Branford, Connecticut, USA – February 8, 2012
Roche Supports the Smithsonian's National Zoo with Next-Generation Sequencing Instrument for Animal Conservation Research
Roche and the Smithsonian Conservation Biology Institute in Washington, DC announced today a collaboration agreement to use Roche's GS Junior benchtop sequencing system for research in SCBI’s Center for Conservation and Evolutionary Genetics. SCBI's state-of-the-art genetics laboratory, based at the National Zoo in Washington, DC, will house the next-generation sequencing instrument and will use its deep DNA sequencing powers for a variety of research projects in areas of animal disease resistance, population genetics and molecular ecology.
The Smithsonian Conservation Biology Institute plays a key role in the Smithsonian’s global efforts to understand and conserve species and train future generations of conservationists, while specializing in areas of animal ecology, management, health and breeding. Researchers at SCBI plan to use the GS Junior System’s DNA sequencing technology to gain deeper insight into the genetics of dangerous pathogens that threaten animal species. Specific projects include:
- Sequencing strains of the deadly amphibian chytrid fungus that has devastated amphibian populations worldwide.
- Sequencing highly pathogenic strains of the elephant endotheliotropic herpes virus (EEHV1).
- Sequencing invasive avian malaria strains that are devastating most species of native Hawaiian birds.
“The power of next-generation sequencing is remarkable,” said Rob Fleischer, head of SCBI’s Center for Conservation and Evolutionary Genetics. “We are thrilled to work with Roche to bring the GS Junior System into our laboratory. The system is perfectly sized for our research and the long read lengths are critical to our particular areas of focus in pathogen detection and viral/bacterial comparative genomics.”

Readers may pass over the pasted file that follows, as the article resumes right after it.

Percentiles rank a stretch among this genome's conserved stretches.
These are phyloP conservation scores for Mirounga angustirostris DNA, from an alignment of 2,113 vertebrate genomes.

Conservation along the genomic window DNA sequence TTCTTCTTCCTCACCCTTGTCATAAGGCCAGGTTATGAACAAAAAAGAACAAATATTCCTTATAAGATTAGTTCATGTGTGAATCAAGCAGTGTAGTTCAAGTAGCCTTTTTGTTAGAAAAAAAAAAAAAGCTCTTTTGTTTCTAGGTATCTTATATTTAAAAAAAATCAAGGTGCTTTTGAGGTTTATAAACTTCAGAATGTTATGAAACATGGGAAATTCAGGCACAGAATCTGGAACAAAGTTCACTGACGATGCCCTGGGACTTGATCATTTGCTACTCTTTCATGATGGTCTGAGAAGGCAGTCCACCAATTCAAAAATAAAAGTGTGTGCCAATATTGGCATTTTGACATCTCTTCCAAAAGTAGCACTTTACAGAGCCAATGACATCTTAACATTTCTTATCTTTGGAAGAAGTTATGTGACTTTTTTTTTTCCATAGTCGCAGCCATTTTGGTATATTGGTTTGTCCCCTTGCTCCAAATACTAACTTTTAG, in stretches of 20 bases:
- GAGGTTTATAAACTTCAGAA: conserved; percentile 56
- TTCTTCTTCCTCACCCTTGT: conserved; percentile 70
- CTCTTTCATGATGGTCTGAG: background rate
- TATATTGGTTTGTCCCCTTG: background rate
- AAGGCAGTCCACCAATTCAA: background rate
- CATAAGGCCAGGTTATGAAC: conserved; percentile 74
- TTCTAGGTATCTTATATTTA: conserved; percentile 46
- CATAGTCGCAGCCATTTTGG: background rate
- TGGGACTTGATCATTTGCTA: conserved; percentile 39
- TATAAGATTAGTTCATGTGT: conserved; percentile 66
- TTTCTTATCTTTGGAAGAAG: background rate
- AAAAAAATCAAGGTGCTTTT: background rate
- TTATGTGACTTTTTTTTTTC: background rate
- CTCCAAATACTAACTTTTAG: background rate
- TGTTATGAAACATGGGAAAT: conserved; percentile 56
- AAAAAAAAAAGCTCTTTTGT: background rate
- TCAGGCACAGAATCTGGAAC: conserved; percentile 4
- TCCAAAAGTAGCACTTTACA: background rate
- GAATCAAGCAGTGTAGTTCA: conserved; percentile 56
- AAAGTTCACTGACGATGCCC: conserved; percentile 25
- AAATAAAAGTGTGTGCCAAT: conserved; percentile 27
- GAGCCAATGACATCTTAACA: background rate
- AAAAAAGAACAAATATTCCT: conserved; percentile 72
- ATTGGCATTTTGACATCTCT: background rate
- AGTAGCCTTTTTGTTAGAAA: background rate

“We are honored to support the Smithsonian Institution and the National Zoo’s animal conservation projects, which are vital to the future health of our planet,” said Thomas Schinecker, President of 454 Life Sciences, a Roche Company. “This collaboration demonstrates the tremendous potential of our sequencing technology to broaden understanding of all species on earth - from humans to plants and animals.”
Headquartered in Basel, Switzerland, Roche is a leader in research-focused healthcare with combined strengths in pharmaceuticals and diagnostics. Roche is the world’s largest biotech company with truly differentiated medicines in oncology, virology, inflammation, metabolism and CNS. Roche is also the world leader in in-vitro diagnostics, tissue-based cancer diagnostics and a pioneer in diabetes management. Roche’s personalized healthcare strategy aims at providing medicines and diagnostic tools that enable tangible improvements in the health, quality of life and survival of patients. In 2011, Roche had over 80,000 employees worldwide and invested over 8 billion Swiss francs in R&D. The Group posted sales of 42.5 billion Swiss francs. Genentech, United States, is a wholly owned member of the Roche Group. Roche has a majority stake in Chugai Pharmaceutical, Japan. For more information: www.roche.com.
Smithsonian Conservation Biology Institute, Center for Conservation and Evolutionary Genetics
The Smithsonian Conservation Biology Institute plays a key role in the Smithsonian’s global efforts to understand and conserve species and train future generations of conservationists. Headquartered in Front Royal, Va., SCBI facilitates and promotes research programs based at Front Royal, the National Zoo in Washington, D.C., and at field research stations and training sites worldwide.
For life science research only. Not for use in diagnostic procedures.
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